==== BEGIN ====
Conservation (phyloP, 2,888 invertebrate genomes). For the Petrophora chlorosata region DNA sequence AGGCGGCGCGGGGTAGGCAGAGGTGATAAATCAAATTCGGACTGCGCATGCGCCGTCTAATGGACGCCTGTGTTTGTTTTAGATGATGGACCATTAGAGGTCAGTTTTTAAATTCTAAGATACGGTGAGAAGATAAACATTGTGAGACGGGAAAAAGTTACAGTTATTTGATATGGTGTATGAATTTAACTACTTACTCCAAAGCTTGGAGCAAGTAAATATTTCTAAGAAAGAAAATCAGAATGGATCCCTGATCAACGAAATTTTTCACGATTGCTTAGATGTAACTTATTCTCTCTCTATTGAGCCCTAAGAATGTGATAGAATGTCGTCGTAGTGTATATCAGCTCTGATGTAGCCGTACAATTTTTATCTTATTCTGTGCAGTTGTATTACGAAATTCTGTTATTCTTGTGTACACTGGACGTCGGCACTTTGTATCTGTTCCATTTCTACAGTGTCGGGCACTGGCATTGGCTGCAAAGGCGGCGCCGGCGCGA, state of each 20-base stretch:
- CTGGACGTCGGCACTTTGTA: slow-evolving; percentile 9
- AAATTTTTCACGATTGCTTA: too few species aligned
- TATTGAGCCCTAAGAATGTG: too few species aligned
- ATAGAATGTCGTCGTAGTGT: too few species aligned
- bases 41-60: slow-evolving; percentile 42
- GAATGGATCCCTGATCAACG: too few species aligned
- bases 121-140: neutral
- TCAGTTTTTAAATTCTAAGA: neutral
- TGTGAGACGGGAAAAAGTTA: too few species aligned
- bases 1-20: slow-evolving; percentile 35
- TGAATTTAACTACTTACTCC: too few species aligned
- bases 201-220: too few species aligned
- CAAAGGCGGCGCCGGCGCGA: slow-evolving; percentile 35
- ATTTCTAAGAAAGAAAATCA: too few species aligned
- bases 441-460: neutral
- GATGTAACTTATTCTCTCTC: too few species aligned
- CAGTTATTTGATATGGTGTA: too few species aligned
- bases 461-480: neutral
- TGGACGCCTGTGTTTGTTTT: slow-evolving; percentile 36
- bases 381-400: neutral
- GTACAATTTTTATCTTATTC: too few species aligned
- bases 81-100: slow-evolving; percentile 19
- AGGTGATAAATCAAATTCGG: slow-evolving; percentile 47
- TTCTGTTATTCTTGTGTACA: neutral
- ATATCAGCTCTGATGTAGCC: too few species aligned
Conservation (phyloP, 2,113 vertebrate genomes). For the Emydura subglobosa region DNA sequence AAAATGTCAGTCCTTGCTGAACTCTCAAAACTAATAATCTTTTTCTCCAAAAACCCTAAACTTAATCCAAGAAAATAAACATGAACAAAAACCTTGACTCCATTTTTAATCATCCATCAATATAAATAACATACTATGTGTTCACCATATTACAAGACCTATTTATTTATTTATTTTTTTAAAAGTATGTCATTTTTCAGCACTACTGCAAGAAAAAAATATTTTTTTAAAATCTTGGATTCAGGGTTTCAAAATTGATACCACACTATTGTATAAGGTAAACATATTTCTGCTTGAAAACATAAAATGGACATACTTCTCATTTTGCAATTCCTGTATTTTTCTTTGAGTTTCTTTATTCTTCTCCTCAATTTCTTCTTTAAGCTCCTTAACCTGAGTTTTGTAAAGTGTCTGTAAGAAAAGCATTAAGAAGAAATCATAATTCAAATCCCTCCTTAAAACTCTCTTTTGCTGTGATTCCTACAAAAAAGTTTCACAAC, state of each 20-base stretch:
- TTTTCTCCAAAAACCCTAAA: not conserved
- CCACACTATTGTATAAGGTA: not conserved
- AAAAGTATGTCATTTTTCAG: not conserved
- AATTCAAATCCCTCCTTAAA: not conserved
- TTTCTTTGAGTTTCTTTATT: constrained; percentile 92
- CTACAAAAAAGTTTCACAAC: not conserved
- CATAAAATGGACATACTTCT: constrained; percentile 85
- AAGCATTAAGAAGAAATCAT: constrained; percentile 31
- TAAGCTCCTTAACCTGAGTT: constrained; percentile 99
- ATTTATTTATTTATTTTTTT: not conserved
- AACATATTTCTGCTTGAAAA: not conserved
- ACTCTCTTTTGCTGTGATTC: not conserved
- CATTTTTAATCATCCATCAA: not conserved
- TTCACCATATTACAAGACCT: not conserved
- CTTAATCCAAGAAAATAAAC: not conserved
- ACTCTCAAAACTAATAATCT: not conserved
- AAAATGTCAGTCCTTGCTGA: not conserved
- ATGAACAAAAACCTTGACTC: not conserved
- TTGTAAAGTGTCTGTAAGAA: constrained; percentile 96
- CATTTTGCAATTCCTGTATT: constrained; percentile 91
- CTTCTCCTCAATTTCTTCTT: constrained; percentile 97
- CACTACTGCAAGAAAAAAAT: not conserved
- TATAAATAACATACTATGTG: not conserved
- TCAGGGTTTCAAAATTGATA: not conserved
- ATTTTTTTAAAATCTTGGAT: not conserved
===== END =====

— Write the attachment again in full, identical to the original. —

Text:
Conservation (phyloP, 2,888 invertebrate genomes). For the Petrophora chlorosata region DNA sequence AGGCGGCGCGGGGTAGGCAGAGGTGATAAATCAAATTCGGACTGCGCATGCGCCGTCTAATGGACGCCTGTGTTTGTTTTAGATGATGGACCATTAGAGGTCAGTTTTTAAATTCTAAGATACGGTGAGAAGATAAACATTGTGAGACGGGAAAAAGTTACAGTTATTTGATATGGTGTATGAATTTAACTACTTACTCCAAAGCTTGGAGCAAGTAAATATTTCTAAGAAAGAAAATCAGAATGGATCCCTGATCAACGAAATTTTTCACGATTGCTTAGATGTAACTTATTCTCTCTCTATTGAGCCCTAAGAATGTGATAGAATGTCGTCGTAGTGTATATCAGCTCTGATGTAGCCGTACAATTTTTATCTTATTCTGTGCAGTTGTATTACGAAATTCTGTTATTCTTGTGTACACTGGACGTCGGCACTTTGTATCTGTTCCATTTCTACAGTGTCGGGCACTGGCATTGGCTGCAAAGGCGGCGCCGGCGCGA, state of each 20-base stretch:
- CTGGACGTCGGCACTTTGTA: slow-evolving; percentile 9
- AAATTTTTCACGATTGCTTA: too few species aligned
- TATTGAGCCCTAAGAATGTG: too few species aligned
- ATAGAATGTCGTCGTAGTGT: too few species aligned
- bases 41-60: slow-evolving; percentile 42
- GAATGGATCCCTGATCAACG: too few species aligned
- bases 121-140: neutral
- TCAGTTTTTAAATTCTAAGA: neutral
- TGTGAGACGGGAAAAAGTTA: too few species aligned
- bases 1-20: slow-evolving; percentile 35
- TGAATTTAACTACTTACTCC: too few species aligned
- bases 201-220: too few species aligned
- CAAAGGCGGCGCCGGCGCGA: slow-evolving; percentile 35
- ATTTCTAAGAAAGAAAATCA: too few species aligned
- bases 441-460: neutral
- GATGTAACTTATTCTCTCTC: too few species aligned
- CAGTTATTTGATATGGTGTA: too few species aligned
- bases 461-480: neutral
- TGGACGCCTGTGTTTGTTTT: slow-evolving; percentile 36
- bases 381-400: neutral
- GTACAATTTTTATCTTATTC: too few species aligned
- bases 81-100: slow-evolving; percentile 19
- AGGTGATAAATCAAATTCGG: slow-evolving; percentile 47
- TTCTGTTATTCTTGTGTACA: neutral
- ATATCAGCTCTGATGTAGCC: too few species aligned
Conservation (phyloP, 2,113 vertebrate genomes). For the Emydura subglobosa region DNA sequence AAAATGTCAGTCCTTGCTGAACTCTCAAAACTAATAATCTTTTTCTCCAAAAACCCTAAACTTAATCCAAGAAAATAAACATGAACAAAAACCTTGACTCCATTTTTAATCATCCATCAATATAAATAACATACTATGTGTTCACCATATTACAAGACCTATTTATTTATTTATTTTTTTAAAAGTATGTCATTTTTCAGCACTACTGCAAGAAAAAAATATTTTTTTAAAATCTTGGATTCAGGGTTTCAAAATTGATACCACACTATTGTATAAGGTAAACATATTTCTGCTTGAAAACATAAAATGGACATACTTCTCATTTTGCAATTCCTGTATTTTTCTTTGAGTTTCTTTATTCTTCTCCTCAATTTCTTCTTTAAGCTCCTTAACCTGAGTTTTGTAAAGTGTCTGTAAGAAAAGCATTAAGAAGAAATCATAATTCAAATCCCTCCTTAAAACTCTCTTTTGCTGTGATTCCTACAAAAAAGTTTCACAAC, state of each 20-base stretch:
- TTTTCTCCAAAAACCCTAAA: not conserved
- CCACACTATTGTATAAGGTA: not conserved
- AAAAGTATGTCATTTTTCAG: not conserved
- AATTCAAATCCCTCCTTAAA: not conserved
- TTTCTTTGAGTTTCTTTATT: constrained; percentile 92
- CTACAAAAAAGTTTCACAAC: not conserved
- CATAAAATGGACATACTTCT: constrained; percentile 85
- AAGCATTAAGAAGAAATCAT: constrained; percentile 31
- TAAGCTCCTTAACCTGAGTT: constrained; percentile 99
- ATTTATTTATTTATTTTTTT: not conserved
- AACATATTTCTGCTTGAAAA: not conserved
- ACTCTCTTTTGCTGTGATTC: not conserved
- CATTTTTAATCATCCATCAA: not conserved
- TTCACCATATTACAAGACCT: not conserved
- CTTAATCCAAGAAAATAAAC: not conserved
- ACTCTCAAAACTAATAATCT: not conserved
- AAAATGTCAGTCCTTGCTGA: not conserved
- ATGAACAAAAACCTTGACTC: not conserved
- TTGTAAAGTGTCTGTAAGAA: constrained; percentile 96
- CATTTTGCAATTCCTGTATT: constrained; percentile 91
- CTTCTCCTCAATTTCTTCTT: constrained; percentile 97
- CACTACTGCAAGAAAAAAAT: not conserved
- TATAAATAACATACTATGTG: not conserved
- TCAGGGTTTCAAAATTGATA: not conserved
- ATTTTTTTAAAATCTTGGAT: not conserved